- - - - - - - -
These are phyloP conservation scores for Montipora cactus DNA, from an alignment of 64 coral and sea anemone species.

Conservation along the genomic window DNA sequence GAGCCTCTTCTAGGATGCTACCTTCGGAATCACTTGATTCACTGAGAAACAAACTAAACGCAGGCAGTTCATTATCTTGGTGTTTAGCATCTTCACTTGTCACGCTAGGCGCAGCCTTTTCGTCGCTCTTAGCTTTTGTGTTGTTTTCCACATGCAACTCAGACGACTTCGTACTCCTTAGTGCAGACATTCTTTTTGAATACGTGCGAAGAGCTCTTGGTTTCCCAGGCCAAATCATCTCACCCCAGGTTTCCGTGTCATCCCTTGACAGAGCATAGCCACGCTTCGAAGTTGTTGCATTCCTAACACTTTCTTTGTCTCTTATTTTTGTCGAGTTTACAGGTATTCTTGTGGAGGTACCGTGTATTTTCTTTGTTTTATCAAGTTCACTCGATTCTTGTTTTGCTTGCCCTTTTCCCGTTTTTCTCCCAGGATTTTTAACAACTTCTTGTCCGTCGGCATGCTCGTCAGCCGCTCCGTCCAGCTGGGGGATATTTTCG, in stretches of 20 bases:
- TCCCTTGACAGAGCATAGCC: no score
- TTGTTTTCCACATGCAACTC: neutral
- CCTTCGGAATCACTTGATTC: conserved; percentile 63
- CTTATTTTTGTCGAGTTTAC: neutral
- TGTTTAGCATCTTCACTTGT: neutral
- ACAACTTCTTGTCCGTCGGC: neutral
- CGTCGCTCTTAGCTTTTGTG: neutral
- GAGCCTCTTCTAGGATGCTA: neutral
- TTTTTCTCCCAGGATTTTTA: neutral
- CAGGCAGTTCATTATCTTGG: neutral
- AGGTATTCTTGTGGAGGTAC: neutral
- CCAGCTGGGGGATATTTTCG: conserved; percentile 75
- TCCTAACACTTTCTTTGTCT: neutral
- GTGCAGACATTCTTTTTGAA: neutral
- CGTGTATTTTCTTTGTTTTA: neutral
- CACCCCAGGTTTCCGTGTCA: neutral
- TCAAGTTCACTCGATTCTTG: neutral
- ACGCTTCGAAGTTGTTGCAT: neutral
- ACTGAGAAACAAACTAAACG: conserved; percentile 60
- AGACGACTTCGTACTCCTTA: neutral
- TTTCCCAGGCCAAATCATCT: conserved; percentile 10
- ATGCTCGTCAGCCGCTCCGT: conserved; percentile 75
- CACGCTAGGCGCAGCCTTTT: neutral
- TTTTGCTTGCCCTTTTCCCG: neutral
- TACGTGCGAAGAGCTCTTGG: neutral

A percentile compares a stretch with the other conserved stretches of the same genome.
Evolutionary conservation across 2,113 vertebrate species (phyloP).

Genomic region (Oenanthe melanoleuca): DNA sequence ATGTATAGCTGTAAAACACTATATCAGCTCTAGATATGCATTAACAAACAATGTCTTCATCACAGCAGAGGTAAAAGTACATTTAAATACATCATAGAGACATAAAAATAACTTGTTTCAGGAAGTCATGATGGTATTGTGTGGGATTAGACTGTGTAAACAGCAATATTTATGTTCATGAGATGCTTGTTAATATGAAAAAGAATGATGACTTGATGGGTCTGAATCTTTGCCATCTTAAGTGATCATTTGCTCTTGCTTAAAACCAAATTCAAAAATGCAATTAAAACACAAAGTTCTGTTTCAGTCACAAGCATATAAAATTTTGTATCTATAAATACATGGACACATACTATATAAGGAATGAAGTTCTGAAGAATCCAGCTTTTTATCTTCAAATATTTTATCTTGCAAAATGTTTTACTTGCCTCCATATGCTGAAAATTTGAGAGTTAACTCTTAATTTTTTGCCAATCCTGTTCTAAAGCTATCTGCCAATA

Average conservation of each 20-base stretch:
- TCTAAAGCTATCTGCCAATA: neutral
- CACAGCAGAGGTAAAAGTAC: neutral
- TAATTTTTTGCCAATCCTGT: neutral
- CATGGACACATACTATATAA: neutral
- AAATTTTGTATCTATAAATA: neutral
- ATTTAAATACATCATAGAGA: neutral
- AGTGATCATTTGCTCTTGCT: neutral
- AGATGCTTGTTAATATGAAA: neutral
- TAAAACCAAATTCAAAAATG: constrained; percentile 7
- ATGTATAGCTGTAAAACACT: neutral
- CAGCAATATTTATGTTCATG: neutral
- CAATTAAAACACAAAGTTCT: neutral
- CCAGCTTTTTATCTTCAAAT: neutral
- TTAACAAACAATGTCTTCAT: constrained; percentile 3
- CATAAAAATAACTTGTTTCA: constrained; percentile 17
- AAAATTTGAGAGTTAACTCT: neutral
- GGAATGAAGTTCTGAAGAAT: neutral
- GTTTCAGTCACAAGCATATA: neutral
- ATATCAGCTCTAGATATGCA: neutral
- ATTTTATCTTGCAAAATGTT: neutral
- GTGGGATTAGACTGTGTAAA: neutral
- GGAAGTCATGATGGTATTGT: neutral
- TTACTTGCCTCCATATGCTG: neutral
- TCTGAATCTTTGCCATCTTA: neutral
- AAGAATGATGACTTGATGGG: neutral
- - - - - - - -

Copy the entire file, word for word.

These are phyloP conservation scores for Montipora cactus DNA, from an alignment of 64 coral and sea anemone species.

Conservation along the genomic window DNA sequence GAGCCTCTTCTAGGATGCTACCTTCGGAATCACTTGATTCACTGAGAAACAAACTAAACGCAGGCAGTTCATTATCTTGGTGTTTAGCATCTTCACTTGTCACGCTAGGCGCAGCCTTTTCGTCGCTCTTAGCTTTTGTGTTGTTTTCCACATGCAACTCAGACGACTTCGTACTCCTTAGTGCAGACATTCTTTTTGAATACGTGCGAAGAGCTCTTGGTTTCCCAGGCCAAATCATCTCACCCCAGGTTTCCGTGTCATCCCTTGACAGAGCATAGCCACGCTTCGAAGTTGTTGCATTCCTAACACTTTCTTTGTCTCTTATTTTTGTCGAGTTTACAGGTATTCTTGTGGAGGTACCGTGTATTTTCTTTGTTTTATCAAGTTCACTCGATTCTTGTTTTGCTTGCCCTTTTCCCGTTTTTCTCCCAGGATTTTTAACAACTTCTTGTCCGTCGGCATGCTCGTCAGCCGCTCCGTCCAGCTGGGGGATATTTTCG, in stretches of 20 bases:
- TCCCTTGACAGAGCATAGCC: no score
- TTGTTTTCCACATGCAACTC: neutral
- CCTTCGGAATCACTTGATTC: conserved; percentile 63
- CTTATTTTTGTCGAGTTTAC: neutral
- TGTTTAGCATCTTCACTTGT: neutral
- ACAACTTCTTGTCCGTCGGC: neutral
- CGTCGCTCTTAGCTTTTGTG: neutral
- GAGCCTCTTCTAGGATGCTA: neutral
- TTTTTCTCCCAGGATTTTTA: neutral
- CAGGCAGTTCATTATCTTGG: neutral
- AGGTATTCTTGTGGAGGTAC: neutral
- CCAGCTGGGGGATATTTTCG: conserved; percentile 75
- TCCTAACACTTTCTTTGTCT: neutral
- GTGCAGACATTCTTTTTGAA: neutral
- CGTGTATTTTCTTTGTTTTA: neutral
- CACCCCAGGTTTCCGTGTCA: neutral
- TCAAGTTCACTCGATTCTTG: neutral
- ACGCTTCGAAGTTGTTGCAT: neutral
- ACTGAGAAACAAACTAAACG: conserved; percentile 60
- AGACGACTTCGTACTCCTTA: neutral
- TTTCCCAGGCCAAATCATCT: conserved; percentile 10
- ATGCTCGTCAGCCGCTCCGT: conserved; percentile 75
- CACGCTAGGCGCAGCCTTTT: neutral
- TTTTGCTTGCCCTTTTCCCG: neutral
- TACGTGCGAAGAGCTCTTGG: neutral

A percentile compares a stretch with the other conserved stretches of the same genome.
Evolutionary conservation across 2,113 vertebrate species (phyloP).

Genomic region (Oenanthe melanoleuca): DNA sequence ATGTATAGCTGTAAAACACTATATCAGCTCTAGATATGCATTAACAAACAATGTCTTCATCACAGCAGAGGTAAAAGTACATTTAAATACATCATAGAGACATAAAAATAACTTGTTTCAGGAAGTCATGATGGTATTGTGTGGGATTAGACTGTGTAAACAGCAATATTTATGTTCATGAGATGCTTGTTAATATGAAAAAGAATGATGACTTGATGGGTCTGAATCTTTGCCATCTTAAGTGATCATTTGCTCTTGCTTAAAACCAAATTCAAAAATGCAATTAAAACACAAAGTTCTGTTTCAGTCACAAGCATATAAAATTTTGTATCTATAAATACATGGACACATACTATATAAGGAATGAAGTTCTGAAGAATCCAGCTTTTTATCTTCAAATATTTTATCTTGCAAAATGTTTTACTTGCCTCCATATGCTGAAAATTTGAGAGTTAACTCTTAATTTTTTGCCAATCCTGTTCTAAAGCTATCTGCCAATA

Average conservation of each 20-base stretch:
- TCTAAAGCTATCTGCCAATA: neutral
- CACAGCAGAGGTAAAAGTAC: neutral
- TAATTTTTTGCCAATCCTGT: neutral
- CATGGACACATACTATATAA: neutral
- AAATTTTGTATCTATAAATA: neutral
- ATTTAAATACATCATAGAGA: neutral
- AGTGATCATTTGCTCTTGCT: neutral
- AGATGCTTGTTAATATGAAA: neutral
- TAAAACCAAATTCAAAAATG: constrained; percentile 7
- ATGTATAGCTGTAAAACACT: neutral
- CAGCAATATTTATGTTCATG: neutral
- CAATTAAAACACAAAGTTCT: neutral
- CCAGCTTTTTATCTTCAAAT: neutral
- TTAACAAACAATGTCTTCAT: constrained; percentile 3
- CATAAAAATAACTTGTTTCA: constrained; percentile 17
- AAAATTTGAGAGTTAACTCT: neutral
- GGAATGAAGTTCTGAAGAAT: neutral
- GTTTCAGTCACAAGCATATA: neutral
- ATATCAGCTCTAGATATGCA: neutral
- ATTTTATCTTGCAAAATGTT: neutral
- GTGGGATTAGACTGTGTAAA: neutral
- GGAAGTCATGATGGTATTGT: neutral
- TTACTTGCCTCCATATGCTG: neutral
- TCTGAATCTTTGCCATCTTA: neutral
- AAGAATGATGACTTGATGGG: neutral